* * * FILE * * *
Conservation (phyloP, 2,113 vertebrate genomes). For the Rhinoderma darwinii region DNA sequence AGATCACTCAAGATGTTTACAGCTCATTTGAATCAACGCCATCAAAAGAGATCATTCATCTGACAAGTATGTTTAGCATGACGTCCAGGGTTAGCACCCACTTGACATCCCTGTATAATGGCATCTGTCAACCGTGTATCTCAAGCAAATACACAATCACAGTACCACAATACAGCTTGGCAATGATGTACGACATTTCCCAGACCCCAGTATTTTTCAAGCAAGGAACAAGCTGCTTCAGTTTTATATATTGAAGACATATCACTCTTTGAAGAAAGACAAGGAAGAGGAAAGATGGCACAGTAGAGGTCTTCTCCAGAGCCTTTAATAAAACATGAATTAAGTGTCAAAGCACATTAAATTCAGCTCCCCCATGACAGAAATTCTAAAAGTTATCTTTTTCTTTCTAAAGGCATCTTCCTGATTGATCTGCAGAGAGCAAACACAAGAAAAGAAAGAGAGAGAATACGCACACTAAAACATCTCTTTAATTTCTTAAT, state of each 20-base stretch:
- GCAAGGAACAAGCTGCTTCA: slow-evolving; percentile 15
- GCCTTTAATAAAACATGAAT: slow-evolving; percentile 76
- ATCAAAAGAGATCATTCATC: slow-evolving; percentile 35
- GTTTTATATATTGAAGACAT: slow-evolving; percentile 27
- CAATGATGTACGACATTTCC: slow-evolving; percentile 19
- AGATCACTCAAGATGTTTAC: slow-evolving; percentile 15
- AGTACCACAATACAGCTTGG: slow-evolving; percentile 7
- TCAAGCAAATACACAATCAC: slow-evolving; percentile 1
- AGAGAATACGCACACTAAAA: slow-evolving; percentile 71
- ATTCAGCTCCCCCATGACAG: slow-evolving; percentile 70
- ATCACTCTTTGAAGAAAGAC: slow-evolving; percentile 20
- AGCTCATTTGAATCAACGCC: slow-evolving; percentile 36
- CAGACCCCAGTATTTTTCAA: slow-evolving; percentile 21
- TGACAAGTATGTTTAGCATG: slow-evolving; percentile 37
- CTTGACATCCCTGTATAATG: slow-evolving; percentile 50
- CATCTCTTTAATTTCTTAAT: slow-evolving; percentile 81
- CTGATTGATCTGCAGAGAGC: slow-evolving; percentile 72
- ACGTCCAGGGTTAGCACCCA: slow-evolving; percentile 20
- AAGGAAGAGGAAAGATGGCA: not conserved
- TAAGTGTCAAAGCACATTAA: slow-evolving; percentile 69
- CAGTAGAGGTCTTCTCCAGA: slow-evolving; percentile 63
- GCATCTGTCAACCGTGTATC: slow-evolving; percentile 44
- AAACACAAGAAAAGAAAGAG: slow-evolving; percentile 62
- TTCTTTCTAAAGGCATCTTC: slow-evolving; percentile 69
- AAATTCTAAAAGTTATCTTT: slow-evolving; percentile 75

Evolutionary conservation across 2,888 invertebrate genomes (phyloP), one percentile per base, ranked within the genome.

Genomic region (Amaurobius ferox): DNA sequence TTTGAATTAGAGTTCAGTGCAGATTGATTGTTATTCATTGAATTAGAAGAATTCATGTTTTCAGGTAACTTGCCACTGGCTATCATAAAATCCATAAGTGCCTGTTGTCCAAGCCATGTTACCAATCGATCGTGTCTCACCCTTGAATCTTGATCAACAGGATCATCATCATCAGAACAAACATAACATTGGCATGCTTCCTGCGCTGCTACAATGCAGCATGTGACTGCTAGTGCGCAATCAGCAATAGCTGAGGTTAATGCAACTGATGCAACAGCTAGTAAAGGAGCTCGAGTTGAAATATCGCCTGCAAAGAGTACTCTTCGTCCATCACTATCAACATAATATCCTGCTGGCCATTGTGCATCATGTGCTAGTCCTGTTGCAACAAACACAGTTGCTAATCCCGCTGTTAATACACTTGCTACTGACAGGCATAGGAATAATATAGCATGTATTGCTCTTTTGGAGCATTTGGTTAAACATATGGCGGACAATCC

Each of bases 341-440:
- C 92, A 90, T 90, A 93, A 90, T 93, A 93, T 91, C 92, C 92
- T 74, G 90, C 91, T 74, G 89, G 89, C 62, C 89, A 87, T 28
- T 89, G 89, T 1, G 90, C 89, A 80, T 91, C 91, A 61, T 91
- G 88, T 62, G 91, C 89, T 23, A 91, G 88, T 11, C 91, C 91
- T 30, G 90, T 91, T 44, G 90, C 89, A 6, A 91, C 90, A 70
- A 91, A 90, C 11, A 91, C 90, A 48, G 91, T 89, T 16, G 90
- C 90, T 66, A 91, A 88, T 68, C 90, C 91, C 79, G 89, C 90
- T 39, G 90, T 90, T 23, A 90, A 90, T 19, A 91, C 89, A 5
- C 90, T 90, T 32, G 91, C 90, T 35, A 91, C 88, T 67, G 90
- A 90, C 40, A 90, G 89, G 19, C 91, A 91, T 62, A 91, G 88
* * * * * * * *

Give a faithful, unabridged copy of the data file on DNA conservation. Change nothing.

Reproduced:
Conservation (phyloP, 2,113 vertebrate genomes). For the Rhinoderma darwinii region DNA sequence AGATCACTCAAGATGTTTACAGCTCATTTGAATCAACGCCATCAAAAGAGATCATTCATCTGACAAGTATGTTTAGCATGACGTCCAGGGTTAGCACCCACTTGACATCCCTGTATAATGGCATCTGTCAACCGTGTATCTCAAGCAAATACACAATCACAGTACCACAATACAGCTTGGCAATGATGTACGACATTTCCCAGACCCCAGTATTTTTCAAGCAAGGAACAAGCTGCTTCAGTTTTATATATTGAAGACATATCACTCTTTGAAGAAAGACAAGGAAGAGGAAAGATGGCACAGTAGAGGTCTTCTCCAGAGCCTTTAATAAAACATGAATTAAGTGTCAAAGCACATTAAATTCAGCTCCCCCATGACAGAAATTCTAAAAGTTATCTTTTTCTTTCTAAAGGCATCTTCCTGATTGATCTGCAGAGAGCAAACACAAGAAAAGAAAGAGAGAGAATACGCACACTAAAACATCTCTTTAATTTCTTAAT, state of each 20-base stretch:
- GCAAGGAACAAGCTGCTTCA: slow-evolving; percentile 15
- GCCTTTAATAAAACATGAAT: slow-evolving; percentile 76
- ATCAAAAGAGATCATTCATC: slow-evolving; percentile 35
- GTTTTATATATTGAAGACAT: slow-evolving; percentile 27
- CAATGATGTACGACATTTCC: slow-evolving; percentile 19
- AGATCACTCAAGATGTTTAC: slow-evolving; percentile 15
- AGTACCACAATACAGCTTGG: slow-evolving; percentile 7
- TCAAGCAAATACACAATCAC: slow-evolving; percentile 1
- AGAGAATACGCACACTAAAA: slow-evolving; percentile 71
- ATTCAGCTCCCCCATGACAG: slow-evolving; percentile 70
- ATCACTCTTTGAAGAAAGAC: slow-evolving; percentile 20
- AGCTCATTTGAATCAACGCC: slow-evolving; percentile 36
- CAGACCCCAGTATTTTTCAA: slow-evolving; percentile 21
- TGACAAGTATGTTTAGCATG: slow-evolving; percentile 37
- CTTGACATCCCTGTATAATG: slow-evolving; percentile 50
- CATCTCTTTAATTTCTTAAT: slow-evolving; percentile 81
- CTGATTGATCTGCAGAGAGC: slow-evolving; percentile 72
- ACGTCCAGGGTTAGCACCCA: slow-evolving; percentile 20
- AAGGAAGAGGAAAGATGGCA: not conserved
- TAAGTGTCAAAGCACATTAA: slow-evolving; percentile 69
- CAGTAGAGGTCTTCTCCAGA: slow-evolving; percentile 63
- GCATCTGTCAACCGTGTATC: slow-evolving; percentile 44
- AAACACAAGAAAAGAAAGAG: slow-evolving; percentile 62
- TTCTTTCTAAAGGCATCTTC: slow-evolving; percentile 69
- AAATTCTAAAAGTTATCTTT: slow-evolving; percentile 75

Evolutionary conservation across 2,888 invertebrate genomes (phyloP), one percentile per base, ranked within the genome.

Genomic region (Amaurobius ferox): DNA sequence TTTGAATTAGAGTTCAGTGCAGATTGATTGTTATTCATTGAATTAGAAGAATTCATGTTTTCAGGTAACTTGCCACTGGCTATCATAAAATCCATAAGTGCCTGTTGTCCAAGCCATGTTACCAATCGATCGTGTCTCACCCTTGAATCTTGATCAACAGGATCATCATCATCAGAACAAACATAACATTGGCATGCTTCCTGCGCTGCTACAATGCAGCATGTGACTGCTAGTGCGCAATCAGCAATAGCTGAGGTTAATGCAACTGATGCAACAGCTAGTAAAGGAGCTCGAGTTGAAATATCGCCTGCAAAGAGTACTCTTCGTCCATCACTATCAACATAATATCCTGCTGGCCATTGTGCATCATGTGCTAGTCCTGTTGCAACAAACACAGTTGCTAATCCCGCTGTTAATACACTTGCTACTGACAGGCATAGGAATAATATAGCATGTATTGCTCTTTTGGAGCATTTGGTTAAACATATGGCGGACAATCC

Each of bases 341-440:
- C 92, A 90, T 90, A 93, A 90, T 93, A 93, T 91, C 92, C 92
- T 74, G 90, C 91, T 74, G 89, G 89, C 62, C 89, A 87, T 28
- T 89, G 89, T 1, G 90, C 89, A 80, T 91, C 91, A 61, T 91
- G 88, T 62, G 91, C 89, T 23, A 91, G 88, T 11, C 91, C 91
- T 30, G 90, T 91, T 44, G 90, C 89, A 6, A 91, C 90, A 70
- A 91, A 90, C 11, A 91, C 90, A 48, G 91, T 89, T 16, G 90
- C 90, T 66, A 91, A 88, T 68, C 90, C 91, C 79, G 89, C 90
- T 39, G 90, T 90, T 23, A 90, A 90, T 19, A 91, C 89, A 5
- C 90, T 90, T 32, G 91, C 90, T 35, A 91, C 88, T 67, G 90
- A 90, C 40, A 90, G 89, G 19, C 91, A 91, T 62, A 91, G 88